choices has grown in length and complexity. These questions extend from the most basic (e.g., should we consider transportation improvements?), to highly detailed consideration of the interactions between transportation improvements and other valued community features, to the final decision on whether action is warranted based on the projected benefits, costs, and impacts. Such decisions impact the livability of communities and require large bodies of data, many of them crosscutting in nature, to adequately answer the questions and provide informed choices to decision makers.
Good transportation has long been recognized as an important element of a successful society—from the Roman roads, which helped unite an empire, to farm roads, which help bring products to market. Moreover, the physical development of a community has been shaped by the transportation technology that existed during each growth period, whether it was canoes, horsecars, or freeways.
The importance of transportation to the economy and society has given transportation decisions great significance and those who make them great power. The importance of the central government in transportation decisions was debated during the formative years of the United States, and transportation continues to be an important function of federal, state, and local governments. The transcontinental railroad was seen as an important factor in unifying the United States after the Civil War, and the Eisenhower Interstate Highway System in the 1950s reshaped population patterns and goods distribution to both a domestic and a world market.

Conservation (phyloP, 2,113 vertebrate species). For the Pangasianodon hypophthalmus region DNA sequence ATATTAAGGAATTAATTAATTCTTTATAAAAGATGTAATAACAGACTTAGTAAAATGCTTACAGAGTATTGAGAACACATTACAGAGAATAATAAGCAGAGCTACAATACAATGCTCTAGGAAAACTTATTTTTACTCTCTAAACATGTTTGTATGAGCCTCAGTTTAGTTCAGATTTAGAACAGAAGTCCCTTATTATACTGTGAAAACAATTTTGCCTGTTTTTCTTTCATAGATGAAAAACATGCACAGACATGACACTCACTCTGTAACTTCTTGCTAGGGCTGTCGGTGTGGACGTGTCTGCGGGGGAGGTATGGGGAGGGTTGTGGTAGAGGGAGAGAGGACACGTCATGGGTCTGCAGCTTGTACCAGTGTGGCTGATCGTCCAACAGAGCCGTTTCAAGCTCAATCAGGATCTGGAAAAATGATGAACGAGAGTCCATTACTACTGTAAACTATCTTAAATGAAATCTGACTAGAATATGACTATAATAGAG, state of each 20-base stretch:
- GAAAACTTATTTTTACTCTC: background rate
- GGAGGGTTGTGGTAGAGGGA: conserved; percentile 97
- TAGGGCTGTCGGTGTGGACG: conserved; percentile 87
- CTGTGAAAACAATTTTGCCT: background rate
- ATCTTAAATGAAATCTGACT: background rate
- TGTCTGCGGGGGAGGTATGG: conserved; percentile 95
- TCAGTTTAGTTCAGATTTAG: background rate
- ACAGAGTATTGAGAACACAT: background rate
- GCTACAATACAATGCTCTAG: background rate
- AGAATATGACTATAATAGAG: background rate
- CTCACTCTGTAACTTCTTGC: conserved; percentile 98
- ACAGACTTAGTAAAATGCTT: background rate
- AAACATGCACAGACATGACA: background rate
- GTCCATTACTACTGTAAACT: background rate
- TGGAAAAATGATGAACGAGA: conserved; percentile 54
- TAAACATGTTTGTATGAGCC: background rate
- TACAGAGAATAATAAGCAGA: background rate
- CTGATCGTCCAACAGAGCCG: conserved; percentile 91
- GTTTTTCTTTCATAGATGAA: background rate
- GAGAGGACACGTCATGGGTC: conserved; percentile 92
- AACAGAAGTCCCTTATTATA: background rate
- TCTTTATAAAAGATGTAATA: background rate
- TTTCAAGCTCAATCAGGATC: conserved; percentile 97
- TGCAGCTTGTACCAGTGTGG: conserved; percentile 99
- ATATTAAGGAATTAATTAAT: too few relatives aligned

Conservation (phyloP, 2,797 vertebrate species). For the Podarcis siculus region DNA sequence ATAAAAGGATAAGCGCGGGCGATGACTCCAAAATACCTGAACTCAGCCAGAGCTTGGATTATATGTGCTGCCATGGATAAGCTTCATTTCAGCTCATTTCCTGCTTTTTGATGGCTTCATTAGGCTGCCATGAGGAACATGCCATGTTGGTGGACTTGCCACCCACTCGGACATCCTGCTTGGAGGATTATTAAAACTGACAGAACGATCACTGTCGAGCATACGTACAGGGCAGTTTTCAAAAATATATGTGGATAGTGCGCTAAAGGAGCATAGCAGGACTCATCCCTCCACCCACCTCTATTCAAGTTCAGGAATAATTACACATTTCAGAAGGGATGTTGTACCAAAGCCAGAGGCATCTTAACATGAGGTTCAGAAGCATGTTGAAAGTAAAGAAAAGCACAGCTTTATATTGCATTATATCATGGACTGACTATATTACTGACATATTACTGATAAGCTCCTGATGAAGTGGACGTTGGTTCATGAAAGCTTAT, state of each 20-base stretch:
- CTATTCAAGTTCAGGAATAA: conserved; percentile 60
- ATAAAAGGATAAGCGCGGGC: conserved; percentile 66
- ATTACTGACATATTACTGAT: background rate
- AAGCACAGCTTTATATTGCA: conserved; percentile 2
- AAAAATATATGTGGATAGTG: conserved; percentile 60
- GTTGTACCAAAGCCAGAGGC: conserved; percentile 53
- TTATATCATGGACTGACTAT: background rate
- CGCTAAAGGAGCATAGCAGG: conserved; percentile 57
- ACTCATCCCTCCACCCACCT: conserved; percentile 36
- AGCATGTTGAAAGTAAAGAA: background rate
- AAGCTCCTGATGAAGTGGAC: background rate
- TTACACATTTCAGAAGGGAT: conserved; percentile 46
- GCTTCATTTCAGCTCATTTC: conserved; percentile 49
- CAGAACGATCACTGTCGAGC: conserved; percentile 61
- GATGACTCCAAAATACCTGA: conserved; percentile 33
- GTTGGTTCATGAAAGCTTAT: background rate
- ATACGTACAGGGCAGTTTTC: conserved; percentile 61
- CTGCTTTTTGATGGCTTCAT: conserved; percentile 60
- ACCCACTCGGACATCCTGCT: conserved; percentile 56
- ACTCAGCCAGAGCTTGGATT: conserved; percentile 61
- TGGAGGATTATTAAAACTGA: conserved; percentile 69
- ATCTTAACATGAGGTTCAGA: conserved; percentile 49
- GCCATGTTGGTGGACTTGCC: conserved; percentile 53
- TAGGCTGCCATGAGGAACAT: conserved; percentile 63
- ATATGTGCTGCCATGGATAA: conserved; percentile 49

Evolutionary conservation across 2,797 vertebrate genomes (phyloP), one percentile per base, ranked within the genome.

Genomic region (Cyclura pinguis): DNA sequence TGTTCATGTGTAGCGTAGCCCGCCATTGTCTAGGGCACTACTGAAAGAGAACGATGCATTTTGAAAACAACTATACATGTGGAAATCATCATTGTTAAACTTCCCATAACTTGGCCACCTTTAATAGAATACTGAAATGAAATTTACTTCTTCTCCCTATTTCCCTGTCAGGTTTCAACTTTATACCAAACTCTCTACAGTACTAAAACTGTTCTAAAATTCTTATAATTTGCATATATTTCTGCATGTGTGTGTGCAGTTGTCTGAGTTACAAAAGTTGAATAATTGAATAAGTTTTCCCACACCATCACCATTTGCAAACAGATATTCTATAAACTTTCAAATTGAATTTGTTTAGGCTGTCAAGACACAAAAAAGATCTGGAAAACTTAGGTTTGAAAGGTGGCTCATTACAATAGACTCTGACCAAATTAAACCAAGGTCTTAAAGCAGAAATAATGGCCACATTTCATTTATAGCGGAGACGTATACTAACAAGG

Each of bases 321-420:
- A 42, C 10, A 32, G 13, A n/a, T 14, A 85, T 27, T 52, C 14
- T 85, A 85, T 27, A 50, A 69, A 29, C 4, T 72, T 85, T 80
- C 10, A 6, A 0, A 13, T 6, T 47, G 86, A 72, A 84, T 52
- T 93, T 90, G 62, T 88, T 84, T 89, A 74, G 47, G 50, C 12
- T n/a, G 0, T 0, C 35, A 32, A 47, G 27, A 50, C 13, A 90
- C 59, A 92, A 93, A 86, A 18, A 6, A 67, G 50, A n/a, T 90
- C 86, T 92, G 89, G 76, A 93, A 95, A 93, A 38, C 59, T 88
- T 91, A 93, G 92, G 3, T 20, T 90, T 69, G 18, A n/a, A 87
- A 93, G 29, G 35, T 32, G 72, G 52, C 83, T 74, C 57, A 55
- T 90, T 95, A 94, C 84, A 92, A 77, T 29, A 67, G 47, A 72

This history would suggest the evolution of a highly sophisticated practice, beginning with the transportation studies of the 1950s in Detroit, Chicago, and other metropolitan areas, and concurrent with the early development of computers. For example, the algorithm needed to calculate the shortest path through a network or to estimate traffic flows was borrowed from early research on telephone networks. Once transportation planning moved beyond understanding current travel patterns (which could be estimated though travel surveys) into projections, data needs escalated quickly.
In his review of the history of transportation planning, Weiner points out that “through its evolutionary development, the urban transportation planning process has been called upon to address a continuous stream of new issues and concerns, methodological developments, advances in technology, and changing attitudes. The list of issues included safety, citizen